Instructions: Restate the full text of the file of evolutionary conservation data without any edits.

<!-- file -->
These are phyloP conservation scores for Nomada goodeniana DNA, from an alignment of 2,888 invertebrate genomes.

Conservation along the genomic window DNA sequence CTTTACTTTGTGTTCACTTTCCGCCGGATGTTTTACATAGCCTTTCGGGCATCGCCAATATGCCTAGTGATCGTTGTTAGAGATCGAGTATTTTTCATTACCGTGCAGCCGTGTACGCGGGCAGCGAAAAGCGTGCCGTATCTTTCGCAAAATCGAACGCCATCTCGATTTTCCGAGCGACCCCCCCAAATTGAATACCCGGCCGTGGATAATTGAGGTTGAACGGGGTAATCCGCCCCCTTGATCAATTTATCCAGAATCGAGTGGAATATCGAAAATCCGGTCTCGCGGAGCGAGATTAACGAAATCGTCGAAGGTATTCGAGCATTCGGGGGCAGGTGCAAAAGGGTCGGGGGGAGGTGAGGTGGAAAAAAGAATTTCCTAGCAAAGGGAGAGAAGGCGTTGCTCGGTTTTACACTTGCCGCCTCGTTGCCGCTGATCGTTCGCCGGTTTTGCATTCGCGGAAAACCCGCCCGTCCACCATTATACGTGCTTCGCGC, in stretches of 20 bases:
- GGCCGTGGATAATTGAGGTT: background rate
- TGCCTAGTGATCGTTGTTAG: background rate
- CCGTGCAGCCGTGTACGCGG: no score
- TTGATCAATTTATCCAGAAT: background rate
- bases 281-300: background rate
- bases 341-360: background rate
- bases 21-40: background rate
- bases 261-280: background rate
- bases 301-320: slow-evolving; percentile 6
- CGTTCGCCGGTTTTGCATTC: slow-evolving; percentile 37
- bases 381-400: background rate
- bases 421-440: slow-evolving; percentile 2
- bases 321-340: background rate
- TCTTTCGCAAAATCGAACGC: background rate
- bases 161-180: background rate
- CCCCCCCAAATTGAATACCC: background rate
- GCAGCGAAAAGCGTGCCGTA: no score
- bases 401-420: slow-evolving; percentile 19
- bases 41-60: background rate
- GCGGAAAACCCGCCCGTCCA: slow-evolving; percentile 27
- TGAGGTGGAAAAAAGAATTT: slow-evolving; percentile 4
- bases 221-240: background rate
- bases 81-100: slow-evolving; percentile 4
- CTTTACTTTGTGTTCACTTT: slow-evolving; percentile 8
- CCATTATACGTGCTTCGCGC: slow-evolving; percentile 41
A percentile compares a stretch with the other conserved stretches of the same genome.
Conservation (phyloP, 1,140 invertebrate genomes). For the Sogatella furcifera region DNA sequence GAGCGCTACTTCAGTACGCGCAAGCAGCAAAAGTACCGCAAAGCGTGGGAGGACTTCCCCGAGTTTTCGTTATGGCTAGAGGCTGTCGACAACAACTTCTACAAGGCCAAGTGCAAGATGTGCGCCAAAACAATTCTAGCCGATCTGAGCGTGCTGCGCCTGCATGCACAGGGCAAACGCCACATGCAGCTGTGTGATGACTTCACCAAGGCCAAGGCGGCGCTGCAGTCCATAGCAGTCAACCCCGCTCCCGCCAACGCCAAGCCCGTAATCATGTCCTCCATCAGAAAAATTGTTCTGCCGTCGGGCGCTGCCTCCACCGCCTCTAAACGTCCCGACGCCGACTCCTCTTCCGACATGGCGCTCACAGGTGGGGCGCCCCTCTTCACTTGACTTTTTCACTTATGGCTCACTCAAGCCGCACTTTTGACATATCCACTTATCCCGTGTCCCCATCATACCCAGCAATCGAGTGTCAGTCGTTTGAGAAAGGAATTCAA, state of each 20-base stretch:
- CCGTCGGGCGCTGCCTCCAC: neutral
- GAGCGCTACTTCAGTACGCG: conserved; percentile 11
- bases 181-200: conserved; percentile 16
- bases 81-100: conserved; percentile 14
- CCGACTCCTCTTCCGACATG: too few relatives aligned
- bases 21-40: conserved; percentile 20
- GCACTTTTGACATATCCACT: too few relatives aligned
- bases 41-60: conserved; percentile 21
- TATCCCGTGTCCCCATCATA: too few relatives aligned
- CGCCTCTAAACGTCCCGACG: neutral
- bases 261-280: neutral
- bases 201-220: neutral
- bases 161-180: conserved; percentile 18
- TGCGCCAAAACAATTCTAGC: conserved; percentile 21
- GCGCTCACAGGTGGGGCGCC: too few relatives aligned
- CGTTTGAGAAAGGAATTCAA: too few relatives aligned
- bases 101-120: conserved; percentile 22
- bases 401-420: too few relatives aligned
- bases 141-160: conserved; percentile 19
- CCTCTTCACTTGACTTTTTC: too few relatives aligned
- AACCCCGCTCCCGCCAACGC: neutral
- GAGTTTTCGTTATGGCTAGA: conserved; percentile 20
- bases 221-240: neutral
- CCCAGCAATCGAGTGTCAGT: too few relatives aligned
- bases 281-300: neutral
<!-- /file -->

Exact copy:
These are phyloP conservation scores for Nomada goodeniana DNA, from an alignment of 2,888 invertebrate genomes.

Conservation along the genomic window DNA sequence CTTTACTTTGTGTTCACTTTCCGCCGGATGTTTTACATAGCCTTTCGGGCATCGCCAATATGCCTAGTGATCGTTGTTAGAGATCGAGTATTTTTCATTACCGTGCAGCCGTGTACGCGGGCAGCGAAAAGCGTGCCGTATCTTTCGCAAAATCGAACGCCATCTCGATTTTCCGAGCGACCCCCCCAAATTGAATACCCGGCCGTGGATAATTGAGGTTGAACGGGGTAATCCGCCCCCTTGATCAATTTATCCAGAATCGAGTGGAATATCGAAAATCCGGTCTCGCGGAGCGAGATTAACGAAATCGTCGAAGGTATTCGAGCATTCGGGGGCAGGTGCAAAAGGGTCGGGGGGAGGTGAGGTGGAAAAAAGAATTTCCTAGCAAAGGGAGAGAAGGCGTTGCTCGGTTTTACACTTGCCGCCTCGTTGCCGCTGATCGTTCGCCGGTTTTGCATTCGCGGAAAACCCGCCCGTCCACCATTATACGTGCTTCGCGC, in stretches of 20 bases:
- GGCCGTGGATAATTGAGGTT: background rate
- TGCCTAGTGATCGTTGTTAG: background rate
- CCGTGCAGCCGTGTACGCGG: no score
- TTGATCAATTTATCCAGAAT: background rate
- bases 281-300: background rate
- bases 341-360: background rate
- bases 21-40: background rate
- bases 261-280: background rate
- bases 301-320: slow-evolving; percentile 6
- CGTTCGCCGGTTTTGCATTC: slow-evolving; percentile 37
- bases 381-400: background rate
- bases 421-440: slow-evolving; percentile 2
- bases 321-340: background rate
- TCTTTCGCAAAATCGAACGC: background rate
- bases 161-180: background rate
- CCCCCCCAAATTGAATACCC: background rate
- GCAGCGAAAAGCGTGCCGTA: no score
- bases 401-420: slow-evolving; percentile 19
- bases 41-60: background rate
- GCGGAAAACCCGCCCGTCCA: slow-evolving; percentile 27
- TGAGGTGGAAAAAAGAATTT: slow-evolving; percentile 4
- bases 221-240: background rate
- bases 81-100: slow-evolving; percentile 4
- CTTTACTTTGTGTTCACTTT: slow-evolving; percentile 8
- CCATTATACGTGCTTCGCGC: slow-evolving; percentile 41
A percentile compares a stretch with the other conserved stretches of the same genome.
Conservation (phyloP, 1,140 invertebrate genomes). For the Sogatella furcifera region DNA sequence GAGCGCTACTTCAGTACGCGCAAGCAGCAAAAGTACCGCAAAGCGTGGGAGGACTTCCCCGAGTTTTCGTTATGGCTAGAGGCTGTCGACAACAACTTCTACAAGGCCAAGTGCAAGATGTGCGCCAAAACAATTCTAGCCGATCTGAGCGTGCTGCGCCTGCATGCACAGGGCAAACGCCACATGCAGCTGTGTGATGACTTCACCAAGGCCAAGGCGGCGCTGCAGTCCATAGCAGTCAACCCCGCTCCCGCCAACGCCAAGCCCGTAATCATGTCCTCCATCAGAAAAATTGTTCTGCCGTCGGGCGCTGCCTCCACCGCCTCTAAACGTCCCGACGCCGACTCCTCTTCCGACATGGCGCTCACAGGTGGGGCGCCCCTCTTCACTTGACTTTTTCACTTATGGCTCACTCAAGCCGCACTTTTGACATATCCACTTATCCCGTGTCCCCATCATACCCAGCAATCGAGTGTCAGTCGTTTGAGAAAGGAATTCAA, state of each 20-base stretch:
- CCGTCGGGCGCTGCCTCCAC: neutral
- GAGCGCTACTTCAGTACGCG: conserved; percentile 11
- bases 181-200: conserved; percentile 16
- bases 81-100: conserved; percentile 14
- CCGACTCCTCTTCCGACATG: too few relatives aligned
- bases 21-40: conserved; percentile 20
- GCACTTTTGACATATCCACT: too few relatives aligned
- bases 41-60: conserved; percentile 21
- TATCCCGTGTCCCCATCATA: too few relatives aligned
- CGCCTCTAAACGTCCCGACG: neutral
- bases 261-280: neutral
- bases 201-220: neutral
- bases 161-180: conserved; percentile 18
- TGCGCCAAAACAATTCTAGC: conserved; percentile 21
- GCGCTCACAGGTGGGGCGCC: too few relatives aligned
- CGTTTGAGAAAGGAATTCAA: too few relatives aligned
- bases 101-120: conserved; percentile 22
- bases 401-420: too few relatives aligned
- bases 141-160: conserved; percentile 19
- CCTCTTCACTTGACTTTTTC: too few relatives aligned
- AACCCCGCTCCCGCCAACGC: neutral
- GAGTTTTCGTTATGGCTAGA: conserved; percentile 20
- bases 221-240: neutral
- CCCAGCAATCGAGTGTCAGT: too few relatives aligned
- bases 281-300: neutral